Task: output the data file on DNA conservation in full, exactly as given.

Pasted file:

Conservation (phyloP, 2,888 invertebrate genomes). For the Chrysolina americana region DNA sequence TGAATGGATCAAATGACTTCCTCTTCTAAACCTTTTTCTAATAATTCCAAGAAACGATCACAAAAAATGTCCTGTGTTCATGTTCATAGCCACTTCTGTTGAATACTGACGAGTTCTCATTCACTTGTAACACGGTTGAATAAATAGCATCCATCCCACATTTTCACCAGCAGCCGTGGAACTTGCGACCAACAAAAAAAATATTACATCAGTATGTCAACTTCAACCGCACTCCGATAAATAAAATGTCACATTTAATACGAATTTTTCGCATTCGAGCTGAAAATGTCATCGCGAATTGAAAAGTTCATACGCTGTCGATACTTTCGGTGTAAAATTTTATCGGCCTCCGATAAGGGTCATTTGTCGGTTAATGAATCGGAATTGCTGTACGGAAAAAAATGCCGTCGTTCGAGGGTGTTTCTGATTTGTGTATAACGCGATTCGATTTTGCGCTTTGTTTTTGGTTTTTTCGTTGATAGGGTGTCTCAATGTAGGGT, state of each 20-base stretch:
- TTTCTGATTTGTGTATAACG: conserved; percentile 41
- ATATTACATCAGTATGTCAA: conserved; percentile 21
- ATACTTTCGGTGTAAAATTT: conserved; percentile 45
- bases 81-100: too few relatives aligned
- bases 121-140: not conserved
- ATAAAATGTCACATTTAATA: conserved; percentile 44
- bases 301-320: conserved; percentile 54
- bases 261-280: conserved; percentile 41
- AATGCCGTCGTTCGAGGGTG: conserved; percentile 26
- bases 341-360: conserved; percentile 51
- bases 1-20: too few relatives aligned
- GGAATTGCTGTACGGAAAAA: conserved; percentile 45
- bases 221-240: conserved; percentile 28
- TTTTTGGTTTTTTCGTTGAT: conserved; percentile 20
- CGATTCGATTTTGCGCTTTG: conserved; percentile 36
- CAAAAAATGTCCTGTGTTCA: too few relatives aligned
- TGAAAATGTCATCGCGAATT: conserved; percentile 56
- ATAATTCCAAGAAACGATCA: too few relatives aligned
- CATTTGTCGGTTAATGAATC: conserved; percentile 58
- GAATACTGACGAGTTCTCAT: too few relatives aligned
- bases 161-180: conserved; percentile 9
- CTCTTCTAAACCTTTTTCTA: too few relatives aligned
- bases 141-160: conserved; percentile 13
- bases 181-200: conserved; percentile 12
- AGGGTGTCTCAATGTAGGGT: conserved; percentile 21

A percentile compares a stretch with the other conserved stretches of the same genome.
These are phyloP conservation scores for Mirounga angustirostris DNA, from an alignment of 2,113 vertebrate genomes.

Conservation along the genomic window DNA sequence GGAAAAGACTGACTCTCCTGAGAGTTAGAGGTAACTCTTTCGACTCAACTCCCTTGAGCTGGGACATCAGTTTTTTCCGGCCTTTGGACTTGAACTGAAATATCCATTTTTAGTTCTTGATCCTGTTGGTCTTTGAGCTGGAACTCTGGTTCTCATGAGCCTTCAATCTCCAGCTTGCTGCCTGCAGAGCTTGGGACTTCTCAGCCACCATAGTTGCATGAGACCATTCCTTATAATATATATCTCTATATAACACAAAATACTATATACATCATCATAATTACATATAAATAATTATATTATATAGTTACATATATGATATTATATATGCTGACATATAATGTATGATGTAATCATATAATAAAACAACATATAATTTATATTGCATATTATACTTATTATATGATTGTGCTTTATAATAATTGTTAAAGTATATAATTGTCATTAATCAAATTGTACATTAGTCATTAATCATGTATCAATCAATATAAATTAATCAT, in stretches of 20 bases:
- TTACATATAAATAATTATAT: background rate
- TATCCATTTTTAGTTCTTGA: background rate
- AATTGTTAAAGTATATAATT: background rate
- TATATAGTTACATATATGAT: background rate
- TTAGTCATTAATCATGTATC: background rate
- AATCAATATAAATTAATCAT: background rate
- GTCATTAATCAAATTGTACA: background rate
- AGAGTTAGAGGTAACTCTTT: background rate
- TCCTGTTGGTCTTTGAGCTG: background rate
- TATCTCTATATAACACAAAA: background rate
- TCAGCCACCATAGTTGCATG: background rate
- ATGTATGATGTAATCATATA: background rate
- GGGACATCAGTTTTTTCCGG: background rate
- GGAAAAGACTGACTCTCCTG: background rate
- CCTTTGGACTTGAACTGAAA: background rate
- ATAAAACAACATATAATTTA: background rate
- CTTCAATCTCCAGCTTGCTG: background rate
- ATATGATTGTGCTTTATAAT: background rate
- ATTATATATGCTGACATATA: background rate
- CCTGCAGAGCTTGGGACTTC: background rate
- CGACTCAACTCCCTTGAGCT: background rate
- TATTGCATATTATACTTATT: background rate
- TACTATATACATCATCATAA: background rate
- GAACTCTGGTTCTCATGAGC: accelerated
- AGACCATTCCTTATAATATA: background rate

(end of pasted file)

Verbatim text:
Conservation (phyloP, 2,888 invertebrate genomes). For the Chrysolina americana region DNA sequence TGAATGGATCAAATGACTTCCTCTTCTAAACCTTTTTCTAATAATTCCAAGAAACGATCACAAAAAATGTCCTGTGTTCATGTTCATAGCCACTTCTGTTGAATACTGACGAGTTCTCATTCACTTGTAACACGGTTGAATAAATAGCATCCATCCCACATTTTCACCAGCAGCCGTGGAACTTGCGACCAACAAAAAAAATATTACATCAGTATGTCAACTTCAACCGCACTCCGATAAATAAAATGTCACATTTAATACGAATTTTTCGCATTCGAGCTGAAAATGTCATCGCGAATTGAAAAGTTCATACGCTGTCGATACTTTCGGTGTAAAATTTTATCGGCCTCCGATAAGGGTCATTTGTCGGTTAATGAATCGGAATTGCTGTACGGAAAAAAATGCCGTCGTTCGAGGGTGTTTCTGATTTGTGTATAACGCGATTCGATTTTGCGCTTTGTTTTTGGTTTTTTCGTTGATAGGGTGTCTCAATGTAGGGT, state of each 20-base stretch:
- TTTCTGATTTGTGTATAACG: conserved; percentile 41
- ATATTACATCAGTATGTCAA: conserved; percentile 21
- ATACTTTCGGTGTAAAATTT: conserved; percentile 45
- bases 81-100: too few relatives aligned
- bases 121-140: not conserved
- ATAAAATGTCACATTTAATA: conserved; percentile 44
- bases 301-320: conserved; percentile 54
- bases 261-280: conserved; percentile 41
- AATGCCGTCGTTCGAGGGTG: conserved; percentile 26
- bases 341-360: conserved; percentile 51
- bases 1-20: too few relatives aligned
- GGAATTGCTGTACGGAAAAA: conserved; percentile 45
- bases 221-240: conserved; percentile 28
- TTTTTGGTTTTTTCGTTGAT: conserved; percentile 20
- CGATTCGATTTTGCGCTTTG: conserved; percentile 36
- CAAAAAATGTCCTGTGTTCA: too few relatives aligned
- TGAAAATGTCATCGCGAATT: conserved; percentile 56
- ATAATTCCAAGAAACGATCA: too few relatives aligned
- CATTTGTCGGTTAATGAATC: conserved; percentile 58
- GAATACTGACGAGTTCTCAT: too few relatives aligned
- bases 161-180: conserved; percentile 9
- CTCTTCTAAACCTTTTTCTA: too few relatives aligned
- bases 141-160: conserved; percentile 13
- bases 181-200: conserved; percentile 12
- AGGGTGTCTCAATGTAGGGT: conserved; percentile 21

A percentile compares a stretch with the other conserved stretches of the same genome.
These are phyloP conservation scores for Mirounga angustirostris DNA, from an alignment of 2,113 vertebrate genomes.

Conservation along the genomic window DNA sequence GGAAAAGACTGACTCTCCTGAGAGTTAGAGGTAACTCTTTCGACTCAACTCCCTTGAGCTGGGACATCAGTTTTTTCCGGCCTTTGGACTTGAACTGAAATATCCATTTTTAGTTCTTGATCCTGTTGGTCTTTGAGCTGGAACTCTGGTTCTCATGAGCCTTCAATCTCCAGCTTGCTGCCTGCAGAGCTTGGGACTTCTCAGCCACCATAGTTGCATGAGACCATTCCTTATAATATATATCTCTATATAACACAAAATACTATATACATCATCATAATTACATATAAATAATTATATTATATAGTTACATATATGATATTATATATGCTGACATATAATGTATGATGTAATCATATAATAAAACAACATATAATTTATATTGCATATTATACTTATTATATGATTGTGCTTTATAATAATTGTTAAAGTATATAATTGTCATTAATCAAATTGTACATTAGTCATTAATCATGTATCAATCAATATAAATTAATCAT, in stretches of 20 bases:
- TTACATATAAATAATTATAT: background rate
- TATCCATTTTTAGTTCTTGA: background rate
- AATTGTTAAAGTATATAATT: background rate
- TATATAGTTACATATATGAT: background rate
- TTAGTCATTAATCATGTATC: background rate
- AATCAATATAAATTAATCAT: background rate
- GTCATTAATCAAATTGTACA: background rate
- AGAGTTAGAGGTAACTCTTT: background rate
- TCCTGTTGGTCTTTGAGCTG: background rate
- TATCTCTATATAACACAAAA: background rate
- TCAGCCACCATAGTTGCATG: background rate
- ATGTATGATGTAATCATATA: background rate
- GGGACATCAGTTTTTTCCGG: background rate
- GGAAAAGACTGACTCTCCTG: background rate
- CCTTTGGACTTGAACTGAAA: background rate
- ATAAAACAACATATAATTTA: background rate
- CTTCAATCTCCAGCTTGCTG: background rate
- ATATGATTGTGCTTTATAAT: background rate
- ATTATATATGCTGACATATA: background rate
- CCTGCAGAGCTTGGGACTTC: background rate
- CGACTCAACTCCCTTGAGCT: background rate
- TATTGCATATTATACTTATT: background rate
- TACTATATACATCATCATAA: background rate
- GAACTCTGGTTCTCATGAGC: accelerated
- AGACCATTCCTTATAATATA: background rate